Date of Award

9-6-2019

Publication Type

Doctoral Thesis

Degree Name

Ph.D.

Department

Computer Science

First Advisor

Lu, J.

Keywords

Academic papers, Data mining, Embeddings, Networks, Skip-gram

Rights

info:eu-repo/semantics/openAccess

Creative Commons License

Creative Commons Attribution-Noncommercial-No Derivative Works 4.0 License
This work is licensed under a Creative Commons Attribution-Noncommercial-No Derivative Works 4.0 License.

Abstract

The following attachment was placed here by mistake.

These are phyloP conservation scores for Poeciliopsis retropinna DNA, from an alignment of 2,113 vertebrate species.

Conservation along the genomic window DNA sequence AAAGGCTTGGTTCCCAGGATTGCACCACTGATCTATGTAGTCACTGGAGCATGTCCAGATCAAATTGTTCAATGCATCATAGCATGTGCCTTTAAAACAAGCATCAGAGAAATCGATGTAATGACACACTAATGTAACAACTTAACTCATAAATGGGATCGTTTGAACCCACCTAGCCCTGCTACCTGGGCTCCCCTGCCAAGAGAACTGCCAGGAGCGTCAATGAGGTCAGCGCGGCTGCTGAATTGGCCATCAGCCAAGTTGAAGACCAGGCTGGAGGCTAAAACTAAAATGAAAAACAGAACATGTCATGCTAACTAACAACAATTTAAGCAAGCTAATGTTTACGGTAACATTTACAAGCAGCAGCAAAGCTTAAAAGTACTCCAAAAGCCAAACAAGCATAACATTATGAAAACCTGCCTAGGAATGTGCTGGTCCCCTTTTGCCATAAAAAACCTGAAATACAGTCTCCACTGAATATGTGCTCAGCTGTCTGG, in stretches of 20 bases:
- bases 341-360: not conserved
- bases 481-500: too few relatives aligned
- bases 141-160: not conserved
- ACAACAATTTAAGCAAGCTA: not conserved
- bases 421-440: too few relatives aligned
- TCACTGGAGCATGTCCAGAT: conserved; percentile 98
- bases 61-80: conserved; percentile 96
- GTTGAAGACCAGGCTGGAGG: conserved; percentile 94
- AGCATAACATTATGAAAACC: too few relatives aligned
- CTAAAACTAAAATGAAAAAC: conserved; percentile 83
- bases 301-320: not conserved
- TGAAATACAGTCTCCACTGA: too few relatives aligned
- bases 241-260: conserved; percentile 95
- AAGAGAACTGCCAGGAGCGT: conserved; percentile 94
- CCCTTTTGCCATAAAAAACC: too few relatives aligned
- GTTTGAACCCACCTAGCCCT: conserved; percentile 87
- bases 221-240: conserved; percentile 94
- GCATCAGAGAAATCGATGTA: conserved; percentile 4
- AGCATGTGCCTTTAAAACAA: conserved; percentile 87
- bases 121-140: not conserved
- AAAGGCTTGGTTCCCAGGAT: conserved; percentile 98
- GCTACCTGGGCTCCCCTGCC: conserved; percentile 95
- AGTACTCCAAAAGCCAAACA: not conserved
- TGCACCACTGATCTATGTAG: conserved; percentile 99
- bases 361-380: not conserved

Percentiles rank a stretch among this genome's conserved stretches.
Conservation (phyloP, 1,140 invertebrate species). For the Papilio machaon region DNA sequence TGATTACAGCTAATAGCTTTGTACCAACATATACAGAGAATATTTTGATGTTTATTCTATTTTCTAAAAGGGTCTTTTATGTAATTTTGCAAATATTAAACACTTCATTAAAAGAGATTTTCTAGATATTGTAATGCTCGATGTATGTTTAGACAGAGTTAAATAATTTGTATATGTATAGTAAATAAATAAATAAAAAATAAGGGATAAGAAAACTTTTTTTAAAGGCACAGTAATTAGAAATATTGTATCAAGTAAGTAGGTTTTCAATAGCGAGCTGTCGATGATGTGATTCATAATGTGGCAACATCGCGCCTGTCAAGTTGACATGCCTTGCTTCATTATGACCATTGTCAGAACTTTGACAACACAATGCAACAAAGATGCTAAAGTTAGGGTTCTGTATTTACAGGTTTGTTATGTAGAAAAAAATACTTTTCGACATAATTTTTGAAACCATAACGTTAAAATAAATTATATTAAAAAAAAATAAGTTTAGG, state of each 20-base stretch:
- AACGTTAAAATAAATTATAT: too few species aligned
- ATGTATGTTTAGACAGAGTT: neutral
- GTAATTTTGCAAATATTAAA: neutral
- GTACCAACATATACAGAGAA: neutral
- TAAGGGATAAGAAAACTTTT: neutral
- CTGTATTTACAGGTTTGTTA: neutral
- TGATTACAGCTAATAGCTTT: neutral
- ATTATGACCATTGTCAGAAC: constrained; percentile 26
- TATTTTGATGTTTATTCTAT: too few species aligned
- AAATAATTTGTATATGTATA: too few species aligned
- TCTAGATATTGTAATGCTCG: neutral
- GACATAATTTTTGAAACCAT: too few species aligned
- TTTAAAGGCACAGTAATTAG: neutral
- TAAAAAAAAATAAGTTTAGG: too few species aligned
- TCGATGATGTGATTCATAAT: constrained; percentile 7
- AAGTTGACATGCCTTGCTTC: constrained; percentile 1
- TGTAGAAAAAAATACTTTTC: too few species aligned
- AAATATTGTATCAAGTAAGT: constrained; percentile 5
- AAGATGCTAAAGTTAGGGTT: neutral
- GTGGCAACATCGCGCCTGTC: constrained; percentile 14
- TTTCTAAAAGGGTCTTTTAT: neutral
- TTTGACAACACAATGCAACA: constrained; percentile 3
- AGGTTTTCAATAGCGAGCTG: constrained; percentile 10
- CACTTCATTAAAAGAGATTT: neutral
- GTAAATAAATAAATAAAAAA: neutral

Academic papers contain both text and citation links. Representing such data is crucial for many downstream tasks, such as classification, disambiguation, duplicates detection, recommendation and influence prediction. The success of Skip-gram with Negative Sampling model (hereafter SGNS) has inspired many algorithms to learn embeddings for words, documents, and networks. However, there is limited research on learning the representation of linked documents such as academic papers. This dissertation first studies the norm convergence issue in SGNS and propose to use an L2 regularization to fix the problem. Our experiments show that our method improves SGNS and its variants on different types of data. We observe improvements upto 17.47% for word embeddings, 1.85% for document embeddings, and 46.41% for network embeddings. To learn the embeddings for academic papers, we propose several neural network based algorithms that can learn high-quality embeddings from different types of data. The algorithms we proposed are N2V (network2vector) for networks, D2V (document2vector) for documents, and P2V (paper2vector) for academic papers. Experiments show that our models outperform traditional algorithms and the state-of-the-art neural network methods on various datasets under different machine learning tasks. With the high quality embeddings, we design and present four applications on real-world datasets, i.e., academic paper and author search engines, author name disambiguation, and paper influence prediction.

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